Man’s Search for Meaning by Viktor Frankl, is an intense memoir, a powerful book, and a book that will give the reader much to ponder, on so many levels. I have just finished reading it for the fifth time. Yes, the fifth time. Each time I have read it, I have gained more than words can articulate, especially concerning religious issues and issues relating to overcoming traumatic circumstances. This book is a staple on my night table.
Frankl’s memoir is much more than a personal accounting of his experience during the Holocaust, when he was a prisoner in four Nazi concentration camps, including Auschwitz. The book is a tribute to the human mind, emotions and willpower to survive, and to find something positive in such a horrendous, horrific and adverse situation. Man’s Search for Meaning is an extremely inspirational book, blending Frankl’s own theory of Logotheraphy with spirituality and illumination.
Frankl made a choice while imprisoned, and he chose to find a tiny spark of illumination, a radiating and positive force that would keep him going through the darkness of the days. He found meaning, and therefore, the motivation to try to survive, even though he knew the odds were against him.
“A thought transfixed me: for the first time in my life I saw the truth as it is set into song by so many poets, proclaimed as the final wisdom by so many thinkers. The truth–that love is the ultimate and the highest goal to which man can aspire. Then I grasped the meaning of the greatest secret that human poetry and human thought and belief have to impart: The salvation of man is through love and in love. I understood how a man who has nothing left in this world may still know bliss, be it only for a brief moment, in the contemplation of his beloved. In a position of utter desolation, when a man cannot express himself in positive action, when his only achievement may consist in enduring his sufferings in the right way–an honorable way–in such a position man can, through loving contemplation of the image he carries of his beloved, achieve fulfillment. For the first time in my life, I was able to understand the words, “The angels are lost in perpetual contemplation of an infinite glory.”
He chose to find a spark of positive memory, and continued to think of those memories, memories which gave him hope and meaning. His meaning in life was love. Frankl’s love for his pregnant wife was his meaning which brought him significance in life, through the years spent in the Nazi concentration camps. He didn’t know whether she was alive or dead, but thoughts of her gave him something to live for. Unfortunately, when he was liberated, he found out that she was murdered by the Nazis, along with his parents and brother.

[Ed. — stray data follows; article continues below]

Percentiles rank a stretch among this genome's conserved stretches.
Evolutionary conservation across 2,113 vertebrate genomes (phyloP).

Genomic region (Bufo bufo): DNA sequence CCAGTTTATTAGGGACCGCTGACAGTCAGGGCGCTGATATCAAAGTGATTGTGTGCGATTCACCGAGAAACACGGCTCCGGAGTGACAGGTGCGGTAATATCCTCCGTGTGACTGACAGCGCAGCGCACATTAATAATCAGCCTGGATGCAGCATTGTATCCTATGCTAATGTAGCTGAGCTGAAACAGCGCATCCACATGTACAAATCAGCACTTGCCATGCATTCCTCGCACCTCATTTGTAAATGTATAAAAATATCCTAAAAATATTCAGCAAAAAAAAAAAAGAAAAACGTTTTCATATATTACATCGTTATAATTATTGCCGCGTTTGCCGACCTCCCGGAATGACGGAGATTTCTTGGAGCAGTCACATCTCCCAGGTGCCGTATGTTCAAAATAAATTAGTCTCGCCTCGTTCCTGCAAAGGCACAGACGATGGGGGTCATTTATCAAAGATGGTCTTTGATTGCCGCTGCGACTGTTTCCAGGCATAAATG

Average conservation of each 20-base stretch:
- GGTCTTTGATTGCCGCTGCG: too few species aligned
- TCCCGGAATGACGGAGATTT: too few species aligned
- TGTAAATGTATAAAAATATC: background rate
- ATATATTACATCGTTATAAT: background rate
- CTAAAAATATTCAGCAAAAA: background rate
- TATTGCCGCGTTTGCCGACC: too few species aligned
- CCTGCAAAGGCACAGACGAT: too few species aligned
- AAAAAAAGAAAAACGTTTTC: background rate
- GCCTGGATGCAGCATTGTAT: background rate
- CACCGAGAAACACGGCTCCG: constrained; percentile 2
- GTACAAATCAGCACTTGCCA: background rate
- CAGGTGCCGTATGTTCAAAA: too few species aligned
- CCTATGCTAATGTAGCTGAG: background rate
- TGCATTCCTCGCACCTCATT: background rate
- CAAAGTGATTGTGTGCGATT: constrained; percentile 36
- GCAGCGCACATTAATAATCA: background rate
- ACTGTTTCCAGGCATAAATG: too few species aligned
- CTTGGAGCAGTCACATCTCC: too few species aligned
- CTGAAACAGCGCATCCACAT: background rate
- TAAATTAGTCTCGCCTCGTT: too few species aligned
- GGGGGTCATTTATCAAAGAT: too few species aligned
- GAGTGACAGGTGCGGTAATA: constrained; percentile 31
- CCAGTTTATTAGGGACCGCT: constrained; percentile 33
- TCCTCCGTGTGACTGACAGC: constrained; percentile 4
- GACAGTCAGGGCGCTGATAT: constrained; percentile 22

Frankl developed Logotherapy, a new theory on life’s meaning and survival. He realized, that in the words of Frederick Nietzsche, “He who has a why for life can put up with any how.” That euphemism is echoed several times throughout Man’s Search for Meaning. His “why” was his love for his wife. And, he was able to put up with all the “hows“, the atrocities he witnessed, and all of the horrors that plagued his days, because of his love for her.
Frankl gives a short synopsis of his Logotherapy theory in Man’s Search for Meaning. Being true to his ideals and true to his belief in his theory, Frankl used Logotherapy in his personal life. “Logotherapy focuses on the future.” According to Logotherapy, meaning can be discovered in three ways:
* “By creating a work or doing a deed
* By experiencing something or encountering someone
* By the attitude we take toward unavoidable suffering”
Viktor Frankl’s brilliance is not only in his masterful writing, but in his capacity to overcome the odds of despair and death, by surviving under circumstances that nobody can truly begin to understand. His words of wisdom and spirituality illuminate the pages of Man’s Search for Meaning. The reader can’t help but be influenced and inspired by his memoir, his experiences and his inner strength. He brings to the forefront, the essence of spiritual survival, within the riveting pages of Man’s Search for Meaning.
I personally own and have read this book. I highly recommend it as a personal library resource, and as a resource in all libraries, whether public or educational/institutional.
January 19, 2012 – 23 Tevet, 5772
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